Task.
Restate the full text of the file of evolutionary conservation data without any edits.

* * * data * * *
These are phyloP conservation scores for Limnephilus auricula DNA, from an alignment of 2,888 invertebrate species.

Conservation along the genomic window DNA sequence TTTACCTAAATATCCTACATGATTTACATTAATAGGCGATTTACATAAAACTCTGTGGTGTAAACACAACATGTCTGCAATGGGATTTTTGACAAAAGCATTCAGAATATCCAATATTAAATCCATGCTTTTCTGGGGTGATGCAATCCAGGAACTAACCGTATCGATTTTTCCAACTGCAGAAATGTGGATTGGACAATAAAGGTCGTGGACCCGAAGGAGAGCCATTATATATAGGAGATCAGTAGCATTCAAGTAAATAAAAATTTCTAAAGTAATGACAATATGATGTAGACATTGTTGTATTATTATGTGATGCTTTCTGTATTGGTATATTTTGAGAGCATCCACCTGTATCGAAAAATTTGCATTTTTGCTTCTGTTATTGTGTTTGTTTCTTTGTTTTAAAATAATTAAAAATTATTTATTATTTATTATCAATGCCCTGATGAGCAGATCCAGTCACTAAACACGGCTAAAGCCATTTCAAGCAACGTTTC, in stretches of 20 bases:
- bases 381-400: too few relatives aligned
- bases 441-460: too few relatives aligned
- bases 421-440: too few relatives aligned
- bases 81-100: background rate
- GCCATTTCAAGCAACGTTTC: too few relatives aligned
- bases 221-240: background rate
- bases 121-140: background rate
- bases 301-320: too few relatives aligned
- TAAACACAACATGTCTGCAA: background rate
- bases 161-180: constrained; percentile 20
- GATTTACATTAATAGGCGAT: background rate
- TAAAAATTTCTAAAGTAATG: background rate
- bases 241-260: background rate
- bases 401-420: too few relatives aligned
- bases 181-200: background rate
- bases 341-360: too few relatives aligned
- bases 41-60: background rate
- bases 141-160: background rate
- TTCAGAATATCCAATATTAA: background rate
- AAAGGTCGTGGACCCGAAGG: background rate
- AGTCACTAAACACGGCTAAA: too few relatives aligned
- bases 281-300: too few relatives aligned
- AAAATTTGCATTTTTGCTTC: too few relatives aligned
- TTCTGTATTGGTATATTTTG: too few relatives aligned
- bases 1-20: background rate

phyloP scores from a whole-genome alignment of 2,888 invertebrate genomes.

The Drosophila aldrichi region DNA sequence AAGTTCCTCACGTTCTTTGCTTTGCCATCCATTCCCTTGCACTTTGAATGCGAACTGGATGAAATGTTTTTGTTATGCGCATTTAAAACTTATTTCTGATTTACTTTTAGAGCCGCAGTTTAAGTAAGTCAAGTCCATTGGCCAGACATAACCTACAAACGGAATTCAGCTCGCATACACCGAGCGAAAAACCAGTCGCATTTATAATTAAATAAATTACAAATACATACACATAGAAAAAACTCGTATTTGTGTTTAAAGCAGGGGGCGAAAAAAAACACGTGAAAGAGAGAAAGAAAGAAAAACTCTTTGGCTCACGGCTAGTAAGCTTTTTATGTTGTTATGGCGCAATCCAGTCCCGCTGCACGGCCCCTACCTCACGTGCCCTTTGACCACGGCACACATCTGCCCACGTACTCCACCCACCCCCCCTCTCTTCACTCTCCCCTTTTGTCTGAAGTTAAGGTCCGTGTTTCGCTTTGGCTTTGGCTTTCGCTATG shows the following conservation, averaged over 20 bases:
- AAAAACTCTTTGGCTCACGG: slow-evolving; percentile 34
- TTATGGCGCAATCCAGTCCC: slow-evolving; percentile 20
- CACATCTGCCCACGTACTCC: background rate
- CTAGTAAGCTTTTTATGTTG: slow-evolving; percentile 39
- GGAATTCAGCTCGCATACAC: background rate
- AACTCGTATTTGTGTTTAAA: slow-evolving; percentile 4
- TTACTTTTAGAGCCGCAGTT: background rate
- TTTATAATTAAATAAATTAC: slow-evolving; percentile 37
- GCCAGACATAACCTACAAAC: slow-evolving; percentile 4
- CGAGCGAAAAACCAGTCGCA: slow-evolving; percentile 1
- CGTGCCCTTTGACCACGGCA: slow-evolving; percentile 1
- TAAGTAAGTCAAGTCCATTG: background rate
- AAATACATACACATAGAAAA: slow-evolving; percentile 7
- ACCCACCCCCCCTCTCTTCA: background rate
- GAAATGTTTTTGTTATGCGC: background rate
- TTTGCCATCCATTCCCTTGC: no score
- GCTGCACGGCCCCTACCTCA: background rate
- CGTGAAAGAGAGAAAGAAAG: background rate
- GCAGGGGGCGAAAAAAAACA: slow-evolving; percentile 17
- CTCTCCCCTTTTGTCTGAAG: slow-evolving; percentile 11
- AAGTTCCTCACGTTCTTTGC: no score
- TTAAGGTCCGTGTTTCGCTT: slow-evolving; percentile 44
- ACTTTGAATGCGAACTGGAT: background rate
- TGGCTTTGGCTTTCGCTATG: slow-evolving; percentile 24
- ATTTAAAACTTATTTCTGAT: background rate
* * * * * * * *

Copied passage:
These are phyloP conservation scores for Limnephilus auricula DNA, from an alignment of 2,888 invertebrate species.

Conservation along the genomic window DNA sequence TTTACCTAAATATCCTACATGATTTACATTAATAGGCGATTTACATAAAACTCTGTGGTGTAAACACAACATGTCTGCAATGGGATTTTTGACAAAAGCATTCAGAATATCCAATATTAAATCCATGCTTTTCTGGGGTGATGCAATCCAGGAACTAACCGTATCGATTTTTCCAACTGCAGAAATGTGGATTGGACAATAAAGGTCGTGGACCCGAAGGAGAGCCATTATATATAGGAGATCAGTAGCATTCAAGTAAATAAAAATTTCTAAAGTAATGACAATATGATGTAGACATTGTTGTATTATTATGTGATGCTTTCTGTATTGGTATATTTTGAGAGCATCCACCTGTATCGAAAAATTTGCATTTTTGCTTCTGTTATTGTGTTTGTTTCTTTGTTTTAAAATAATTAAAAATTATTTATTATTTATTATCAATGCCCTGATGAGCAGATCCAGTCACTAAACACGGCTAAAGCCATTTCAAGCAACGTTTC, in stretches of 20 bases:
- bases 381-400: too few relatives aligned
- bases 441-460: too few relatives aligned
- bases 421-440: too few relatives aligned
- bases 81-100: background rate
- GCCATTTCAAGCAACGTTTC: too few relatives aligned
- bases 221-240: background rate
- bases 121-140: background rate
- bases 301-320: too few relatives aligned
- TAAACACAACATGTCTGCAA: background rate
- bases 161-180: constrained; percentile 20
- GATTTACATTAATAGGCGAT: background rate
- TAAAAATTTCTAAAGTAATG: background rate
- bases 241-260: background rate
- bases 401-420: too few relatives aligned
- bases 181-200: background rate
- bases 341-360: too few relatives aligned
- bases 41-60: background rate
- bases 141-160: background rate
- TTCAGAATATCCAATATTAA: background rate
- AAAGGTCGTGGACCCGAAGG: background rate
- AGTCACTAAACACGGCTAAA: too few relatives aligned
- bases 281-300: too few relatives aligned
- AAAATTTGCATTTTTGCTTC: too few relatives aligned
- TTCTGTATTGGTATATTTTG: too few relatives aligned
- bases 1-20: background rate

phyloP scores from a whole-genome alignment of 2,888 invertebrate genomes.

The Drosophila aldrichi region DNA sequence AAGTTCCTCACGTTCTTTGCTTTGCCATCCATTCCCTTGCACTTTGAATGCGAACTGGATGAAATGTTTTTGTTATGCGCATTTAAAACTTATTTCTGATTTACTTTTAGAGCCGCAGTTTAAGTAAGTCAAGTCCATTGGCCAGACATAACCTACAAACGGAATTCAGCTCGCATACACCGAGCGAAAAACCAGTCGCATTTATAATTAAATAAATTACAAATACATACACATAGAAAAAACTCGTATTTGTGTTTAAAGCAGGGGGCGAAAAAAAACACGTGAAAGAGAGAAAGAAAGAAAAACTCTTTGGCTCACGGCTAGTAAGCTTTTTATGTTGTTATGGCGCAATCCAGTCCCGCTGCACGGCCCCTACCTCACGTGCCCTTTGACCACGGCACACATCTGCCCACGTACTCCACCCACCCCCCCTCTCTTCACTCTCCCCTTTTGTCTGAAGTTAAGGTCCGTGTTTCGCTTTGGCTTTGGCTTTCGCTATG shows the following conservation, averaged over 20 bases:
- AAAAACTCTTTGGCTCACGG: slow-evolving; percentile 34
- TTATGGCGCAATCCAGTCCC: slow-evolving; percentile 20
- CACATCTGCCCACGTACTCC: background rate
- CTAGTAAGCTTTTTATGTTG: slow-evolving; percentile 39
- GGAATTCAGCTCGCATACAC: background rate
- AACTCGTATTTGTGTTTAAA: slow-evolving; percentile 4
- TTACTTTTAGAGCCGCAGTT: background rate
- TTTATAATTAAATAAATTAC: slow-evolving; percentile 37
- GCCAGACATAACCTACAAAC: slow-evolving; percentile 4
- CGAGCGAAAAACCAGTCGCA: slow-evolving; percentile 1
- CGTGCCCTTTGACCACGGCA: slow-evolving; percentile 1
- TAAGTAAGTCAAGTCCATTG: background rate
- AAATACATACACATAGAAAA: slow-evolving; percentile 7
- ACCCACCCCCCCTCTCTTCA: background rate
- GAAATGTTTTTGTTATGCGC: background rate
- TTTGCCATCCATTCCCTTGC: no score
- GCTGCACGGCCCCTACCTCA: background rate
- CGTGAAAGAGAGAAAGAAAG: background rate
- GCAGGGGGCGAAAAAAAACA: slow-evolving; percentile 17
- CTCTCCCCTTTTGTCTGAAG: slow-evolving; percentile 11
- AAGTTCCTCACGTTCTTTGC: no score
- TTAAGGTCCGTGTTTCGCTT: slow-evolving; percentile 44
- ACTTTGAATGCGAACTGGAT: background rate
- TGGCTTTGGCTTTCGCTATG: slow-evolving; percentile 24
- ATTTAAAACTTATTTCTGAT: background rate